The first thing to think about when starting any building or renovations work, is the floor. It can’t be changed as easily as the colour of the walls, or the curtains, and it has a huge impact on the room, so it’s important to get it right.
Consider keeping the existing floor to avoid environmental impact and depleting resources. It will probably save you a lot of money too.
For some lucky people who have beautiful old floorboards, this is a no-brainer. A light sand and a few repairs will bring them back to life and what’s not to like about old wooden floorboards?
If there are damaged boards that need replacing, it’s usually possible to buy reclaimed floorboards to match if you sand and stain / varnish them all together. It’s worth doing a test first to make sure the replacement doesn’t stand out like a sore thumb. Look for eco friendly non-toxic products (there will be more info about this in a future blog).
Old floor tiles can also be cleaned and polished, and often it’s possible to find replacements to match any that are cracked. If you can’t find the same tiles, consider using complementary plain or patterned designs for a random effect. This can give a room heaps of character and save a lot of labour and money.
If, on the other hand, your floor has no hope for restoration and you need new flooring, then there are many sustainable options available. I will go into more detail in future blog posts, but here is a summary to give you the idea. Please sign up to my blog (below) to get an email when the next part is published.
2. Reclaimed floorboards
This is the obvious and probably easiest choice, as reclaimed boards are widely available now and old wood always has more character than new. Use a company that prepare the boards ready to lay and that give clear information about how to look after them.
If you decide you need new floorboards, make sure they are FSC approved (from sustainable sources).
3. Ceramic tiles
Ceramic stone, earthenware and porcelain are all natural materials, derived from the earth, and will biodegrade, so are a good sustainable choice. Where they lose points is in the heating process required to fire the kilns, but many ceramicists claim that in larger studios and in industrial pottery production, there are heat recovery systems in place which provide energy for hot water and heating in the building.
There are also chemicals used in the glazes, but gradually companies are moving towards less toxic options and there are now many non-toxic glazes available. So overall ceramic tiles are a good sustainable choice if these considerations are minimised. It’s worth asking the supplier about this before you buy.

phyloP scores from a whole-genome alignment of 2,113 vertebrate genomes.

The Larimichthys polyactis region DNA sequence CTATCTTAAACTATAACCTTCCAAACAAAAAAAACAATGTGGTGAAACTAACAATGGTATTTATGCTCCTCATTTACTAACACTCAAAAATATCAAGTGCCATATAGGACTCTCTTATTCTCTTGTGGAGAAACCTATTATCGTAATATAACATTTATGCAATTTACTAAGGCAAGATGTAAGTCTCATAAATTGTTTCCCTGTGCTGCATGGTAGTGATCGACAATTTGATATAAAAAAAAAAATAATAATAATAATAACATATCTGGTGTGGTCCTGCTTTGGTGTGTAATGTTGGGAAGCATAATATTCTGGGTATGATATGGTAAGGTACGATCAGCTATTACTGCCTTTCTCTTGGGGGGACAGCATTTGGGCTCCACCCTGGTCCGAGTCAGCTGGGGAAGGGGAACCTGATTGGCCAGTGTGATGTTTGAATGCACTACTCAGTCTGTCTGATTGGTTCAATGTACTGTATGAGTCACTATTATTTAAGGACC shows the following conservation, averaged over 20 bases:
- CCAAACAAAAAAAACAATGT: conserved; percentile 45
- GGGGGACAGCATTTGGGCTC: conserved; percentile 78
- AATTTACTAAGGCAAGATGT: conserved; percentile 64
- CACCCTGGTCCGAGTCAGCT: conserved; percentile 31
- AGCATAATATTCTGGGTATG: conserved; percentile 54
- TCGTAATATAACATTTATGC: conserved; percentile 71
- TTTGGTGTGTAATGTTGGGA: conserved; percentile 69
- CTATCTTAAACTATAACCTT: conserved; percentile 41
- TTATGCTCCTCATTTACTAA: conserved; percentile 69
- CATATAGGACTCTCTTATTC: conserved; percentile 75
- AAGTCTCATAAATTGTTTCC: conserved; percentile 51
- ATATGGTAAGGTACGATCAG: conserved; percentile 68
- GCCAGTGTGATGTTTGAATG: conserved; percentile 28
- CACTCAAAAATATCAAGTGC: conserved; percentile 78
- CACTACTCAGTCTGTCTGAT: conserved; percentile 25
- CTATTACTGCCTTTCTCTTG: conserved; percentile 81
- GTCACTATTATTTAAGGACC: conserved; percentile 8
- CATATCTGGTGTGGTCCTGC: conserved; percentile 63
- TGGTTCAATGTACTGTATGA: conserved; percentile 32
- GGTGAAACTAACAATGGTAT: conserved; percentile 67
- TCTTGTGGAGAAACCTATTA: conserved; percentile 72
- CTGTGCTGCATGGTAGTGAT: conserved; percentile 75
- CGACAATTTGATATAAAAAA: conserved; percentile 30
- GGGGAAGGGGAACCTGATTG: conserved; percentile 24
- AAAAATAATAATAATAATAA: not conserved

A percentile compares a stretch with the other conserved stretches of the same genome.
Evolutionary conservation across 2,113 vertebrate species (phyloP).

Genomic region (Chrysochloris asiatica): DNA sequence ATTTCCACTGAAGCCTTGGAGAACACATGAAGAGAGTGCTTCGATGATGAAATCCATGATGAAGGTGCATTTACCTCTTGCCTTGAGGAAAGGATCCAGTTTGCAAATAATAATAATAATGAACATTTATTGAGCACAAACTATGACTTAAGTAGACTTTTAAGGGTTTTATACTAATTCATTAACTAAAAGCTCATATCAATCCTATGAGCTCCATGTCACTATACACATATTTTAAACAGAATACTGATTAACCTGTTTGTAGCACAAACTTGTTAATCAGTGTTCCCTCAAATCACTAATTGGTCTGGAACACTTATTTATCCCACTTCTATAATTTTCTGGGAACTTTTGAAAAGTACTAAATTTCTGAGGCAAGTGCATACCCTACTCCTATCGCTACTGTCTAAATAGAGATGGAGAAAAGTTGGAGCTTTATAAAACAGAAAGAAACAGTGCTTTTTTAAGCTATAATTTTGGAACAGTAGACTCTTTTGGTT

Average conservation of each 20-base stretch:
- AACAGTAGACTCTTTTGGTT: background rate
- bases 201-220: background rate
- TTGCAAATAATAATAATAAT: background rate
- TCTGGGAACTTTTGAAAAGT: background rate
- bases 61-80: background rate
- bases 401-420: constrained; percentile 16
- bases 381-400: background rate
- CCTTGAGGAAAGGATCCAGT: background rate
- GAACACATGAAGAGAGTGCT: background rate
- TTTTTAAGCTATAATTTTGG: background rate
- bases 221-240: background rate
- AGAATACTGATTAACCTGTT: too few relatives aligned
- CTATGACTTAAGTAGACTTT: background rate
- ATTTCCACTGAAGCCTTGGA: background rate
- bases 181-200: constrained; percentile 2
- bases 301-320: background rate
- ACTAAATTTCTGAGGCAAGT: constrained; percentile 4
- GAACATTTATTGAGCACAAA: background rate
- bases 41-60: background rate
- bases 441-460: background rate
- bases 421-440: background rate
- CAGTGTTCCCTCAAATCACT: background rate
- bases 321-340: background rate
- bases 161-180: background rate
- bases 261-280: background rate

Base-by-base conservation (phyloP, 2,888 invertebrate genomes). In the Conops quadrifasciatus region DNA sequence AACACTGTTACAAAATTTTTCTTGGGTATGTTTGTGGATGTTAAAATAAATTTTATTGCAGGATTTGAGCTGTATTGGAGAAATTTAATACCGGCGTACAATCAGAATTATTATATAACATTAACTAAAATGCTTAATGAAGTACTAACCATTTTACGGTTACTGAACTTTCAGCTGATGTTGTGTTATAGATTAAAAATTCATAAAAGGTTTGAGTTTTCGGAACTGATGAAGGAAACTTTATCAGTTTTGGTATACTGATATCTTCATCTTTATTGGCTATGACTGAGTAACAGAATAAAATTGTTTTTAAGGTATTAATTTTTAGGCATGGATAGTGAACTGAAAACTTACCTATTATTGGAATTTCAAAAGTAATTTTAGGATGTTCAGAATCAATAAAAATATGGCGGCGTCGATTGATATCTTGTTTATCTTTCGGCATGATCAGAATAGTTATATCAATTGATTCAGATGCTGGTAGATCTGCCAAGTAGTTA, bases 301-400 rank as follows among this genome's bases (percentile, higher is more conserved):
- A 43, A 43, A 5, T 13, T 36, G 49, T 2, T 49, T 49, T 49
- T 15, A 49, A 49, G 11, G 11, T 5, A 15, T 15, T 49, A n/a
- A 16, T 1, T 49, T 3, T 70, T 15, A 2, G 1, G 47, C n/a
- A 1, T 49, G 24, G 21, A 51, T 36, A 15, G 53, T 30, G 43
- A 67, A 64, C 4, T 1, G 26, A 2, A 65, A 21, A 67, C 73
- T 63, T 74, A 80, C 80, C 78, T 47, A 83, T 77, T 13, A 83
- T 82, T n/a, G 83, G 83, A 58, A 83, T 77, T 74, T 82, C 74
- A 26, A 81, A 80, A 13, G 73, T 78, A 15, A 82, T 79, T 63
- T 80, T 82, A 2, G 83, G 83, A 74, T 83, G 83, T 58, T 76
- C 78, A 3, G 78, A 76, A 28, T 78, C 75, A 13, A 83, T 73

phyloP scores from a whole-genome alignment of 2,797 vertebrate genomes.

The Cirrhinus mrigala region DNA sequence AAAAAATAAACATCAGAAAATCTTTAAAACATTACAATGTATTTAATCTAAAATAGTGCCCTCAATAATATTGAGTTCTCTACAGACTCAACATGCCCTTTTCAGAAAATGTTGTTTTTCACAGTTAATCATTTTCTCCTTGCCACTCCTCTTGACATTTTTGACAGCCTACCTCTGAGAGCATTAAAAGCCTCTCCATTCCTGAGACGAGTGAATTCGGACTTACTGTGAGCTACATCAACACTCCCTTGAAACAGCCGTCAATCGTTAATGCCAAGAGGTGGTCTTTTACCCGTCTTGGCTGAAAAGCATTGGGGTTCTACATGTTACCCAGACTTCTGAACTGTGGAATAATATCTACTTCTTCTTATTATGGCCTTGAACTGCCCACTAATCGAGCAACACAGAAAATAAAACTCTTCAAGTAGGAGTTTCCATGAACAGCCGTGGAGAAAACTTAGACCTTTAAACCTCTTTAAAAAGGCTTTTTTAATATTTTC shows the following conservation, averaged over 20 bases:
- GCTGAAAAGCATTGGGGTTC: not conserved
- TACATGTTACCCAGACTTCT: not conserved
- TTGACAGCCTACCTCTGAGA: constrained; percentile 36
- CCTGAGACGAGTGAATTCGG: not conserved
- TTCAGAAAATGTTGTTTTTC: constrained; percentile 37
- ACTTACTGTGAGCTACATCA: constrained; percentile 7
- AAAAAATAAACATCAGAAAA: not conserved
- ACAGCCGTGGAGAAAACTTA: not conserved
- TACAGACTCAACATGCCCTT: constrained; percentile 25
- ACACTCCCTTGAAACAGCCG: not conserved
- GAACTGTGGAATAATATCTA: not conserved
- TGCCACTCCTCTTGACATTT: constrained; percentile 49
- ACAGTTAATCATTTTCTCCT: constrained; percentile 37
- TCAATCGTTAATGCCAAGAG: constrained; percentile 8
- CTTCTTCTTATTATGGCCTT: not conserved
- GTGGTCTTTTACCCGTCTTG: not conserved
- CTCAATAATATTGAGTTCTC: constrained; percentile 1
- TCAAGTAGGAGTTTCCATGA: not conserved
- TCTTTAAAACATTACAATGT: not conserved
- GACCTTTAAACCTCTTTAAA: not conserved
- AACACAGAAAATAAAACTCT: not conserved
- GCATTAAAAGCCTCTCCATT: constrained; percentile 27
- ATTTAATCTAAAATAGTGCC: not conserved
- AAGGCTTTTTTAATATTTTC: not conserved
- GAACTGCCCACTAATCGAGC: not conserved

Cork flooring is manufactured from the bark of cork oak trees and comes in a variety of styles. No trees are destroyed in the environmentally friendly manufacturing process. The cork bark can be harvested every 9 years, and the cork oak trees are known to live more than 300 years.
Cork is warm and comfortable to walk on, sound absorbing, waterproof, strong, long lasting, easy to clean, anti allergenic and a natural insect repellent! Sounds perfect!
5. Micro Concrete
Micro concrete is a thin 2mm layer of concrete that can be plastered over existing surfaces and is strong, heat resistant and crack resistant. It can give a new life to an old floor and is a very economical solution.
Micro concrete is more sustainable than ripping out floors and replacing them, and the amount of concrete used to cover them is very small, because it is only 2mm thick. You can cover an area of 6-8sqm with only 10kg of concrete. It comes in kit form with primer, pigment, sealer and wax. It is applied like plaster and there are a variety of colours. There are some handy videos showing you how to use it on design concrete's website.
Bamboo is a natural vegetation that grows to maturity in three to five years, (far less than the twenty years trees can take), without the need for fertilizers, pesticides or much water. Bamboo also spreads easily with little or no care. In addition, a bamboo grove releases some 35 percent more oxygen into the air than a similar-sized stand of trees, and it matures (and can be replanted) within seven years (compared to 30-50 years for a stand of trees), helping to improve soil conditions and prevent erosion along the way.
It is as strong as wood, and is available in many colours and a variety of grains and finishes. However, the production process can make this a less sustainable choice if natural base adhesives are not used, so it’s important to buy from a company that can answer questions on this. But overall it is a good strong sustainable alternative to wood.
There is so much to write on this subject that I am dividing it into sections. Next week I will go into more detail about what is available under the various sections. Please subscribe to my blog below if you’d like to receive an email telling you when the next blog is published.